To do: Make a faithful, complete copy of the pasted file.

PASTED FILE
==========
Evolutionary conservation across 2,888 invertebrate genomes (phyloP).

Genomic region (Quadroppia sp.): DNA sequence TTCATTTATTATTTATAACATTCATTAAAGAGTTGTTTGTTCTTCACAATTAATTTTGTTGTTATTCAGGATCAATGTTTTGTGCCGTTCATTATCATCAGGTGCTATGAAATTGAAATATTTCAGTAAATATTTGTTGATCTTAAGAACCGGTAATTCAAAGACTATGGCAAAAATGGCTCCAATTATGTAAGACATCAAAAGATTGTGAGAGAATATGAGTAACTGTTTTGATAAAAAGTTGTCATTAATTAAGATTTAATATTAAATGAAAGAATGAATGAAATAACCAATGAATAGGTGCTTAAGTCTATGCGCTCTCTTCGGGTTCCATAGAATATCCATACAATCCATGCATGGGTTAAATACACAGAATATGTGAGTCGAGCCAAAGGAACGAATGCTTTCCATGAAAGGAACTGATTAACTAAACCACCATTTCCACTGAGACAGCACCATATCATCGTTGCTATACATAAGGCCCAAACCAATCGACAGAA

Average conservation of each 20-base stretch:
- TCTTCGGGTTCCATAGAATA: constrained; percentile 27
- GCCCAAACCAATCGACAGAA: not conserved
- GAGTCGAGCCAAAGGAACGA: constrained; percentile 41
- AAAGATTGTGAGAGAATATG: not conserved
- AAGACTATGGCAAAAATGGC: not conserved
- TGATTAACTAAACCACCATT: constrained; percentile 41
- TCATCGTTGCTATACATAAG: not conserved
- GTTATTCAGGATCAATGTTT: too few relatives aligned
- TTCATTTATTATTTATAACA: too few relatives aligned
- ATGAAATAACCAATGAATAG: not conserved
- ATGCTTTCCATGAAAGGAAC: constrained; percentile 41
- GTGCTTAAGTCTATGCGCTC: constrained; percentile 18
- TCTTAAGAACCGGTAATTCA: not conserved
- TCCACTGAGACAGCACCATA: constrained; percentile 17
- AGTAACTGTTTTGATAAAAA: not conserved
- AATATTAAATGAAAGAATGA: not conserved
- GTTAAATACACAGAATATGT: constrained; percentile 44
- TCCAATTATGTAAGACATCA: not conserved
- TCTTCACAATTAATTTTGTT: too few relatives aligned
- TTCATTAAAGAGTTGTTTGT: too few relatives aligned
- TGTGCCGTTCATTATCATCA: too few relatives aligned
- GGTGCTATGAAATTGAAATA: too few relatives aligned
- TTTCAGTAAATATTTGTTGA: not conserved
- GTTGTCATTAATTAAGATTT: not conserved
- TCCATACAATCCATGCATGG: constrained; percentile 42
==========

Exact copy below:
Evolutionary conservation across 2,888 invertebrate genomes (phyloP).

Genomic region (Quadroppia sp.): DNA sequence TTCATTTATTATTTATAACATTCATTAAAGAGTTGTTTGTTCTTCACAATTAATTTTGTTGTTATTCAGGATCAATGTTTTGTGCCGTTCATTATCATCAGGTGCTATGAAATTGAAATATTTCAGTAAATATTTGTTGATCTTAAGAACCGGTAATTCAAAGACTATGGCAAAAATGGCTCCAATTATGTAAGACATCAAAAGATTGTGAGAGAATATGAGTAACTGTTTTGATAAAAAGTTGTCATTAATTAAGATTTAATATTAAATGAAAGAATGAATGAAATAACCAATGAATAGGTGCTTAAGTCTATGCGCTCTCTTCGGGTTCCATAGAATATCCATACAATCCATGCATGGGTTAAATACACAGAATATGTGAGTCGAGCCAAAGGAACGAATGCTTTCCATGAAAGGAACTGATTAACTAAACCACCATTTCCACTGAGACAGCACCATATCATCGTTGCTATACATAAGGCCCAAACCAATCGACAGAA

Average conservation of each 20-base stretch:
- TCTTCGGGTTCCATAGAATA: constrained; percentile 27
- GCCCAAACCAATCGACAGAA: not conserved
- GAGTCGAGCCAAAGGAACGA: constrained; percentile 41
- AAAGATTGTGAGAGAATATG: not conserved
- AAGACTATGGCAAAAATGGC: not conserved
- TGATTAACTAAACCACCATT: constrained; percentile 41
- TCATCGTTGCTATACATAAG: not conserved
- GTTATTCAGGATCAATGTTT: too few relatives aligned
- TTCATTTATTATTTATAACA: too few relatives aligned
- ATGAAATAACCAATGAATAG: not conserved
- ATGCTTTCCATGAAAGGAAC: constrained; percentile 41
- GTGCTTAAGTCTATGCGCTC: constrained; percentile 18
- TCTTAAGAACCGGTAATTCA: not conserved
- TCCACTGAGACAGCACCATA: constrained; percentile 17
- AGTAACTGTTTTGATAAAAA: not conserved
- AATATTAAATGAAAGAATGA: not conserved
- GTTAAATACACAGAATATGT: constrained; percentile 44
- TCCAATTATGTAAGACATCA: not conserved
- TCTTCACAATTAATTTTGTT: too few relatives aligned
- TTCATTAAAGAGTTGTTTGT: too few relatives aligned
- TGTGCCGTTCATTATCATCA: too few relatives aligned
- GGTGCTATGAAATTGAAATA: too few relatives aligned
- TTTCAGTAAATATTTGTTGA: not conserved
- GTTGTCATTAATTAAGATTT: not conserved
- TCCATACAATCCATGCATGG: constrained; percentile 42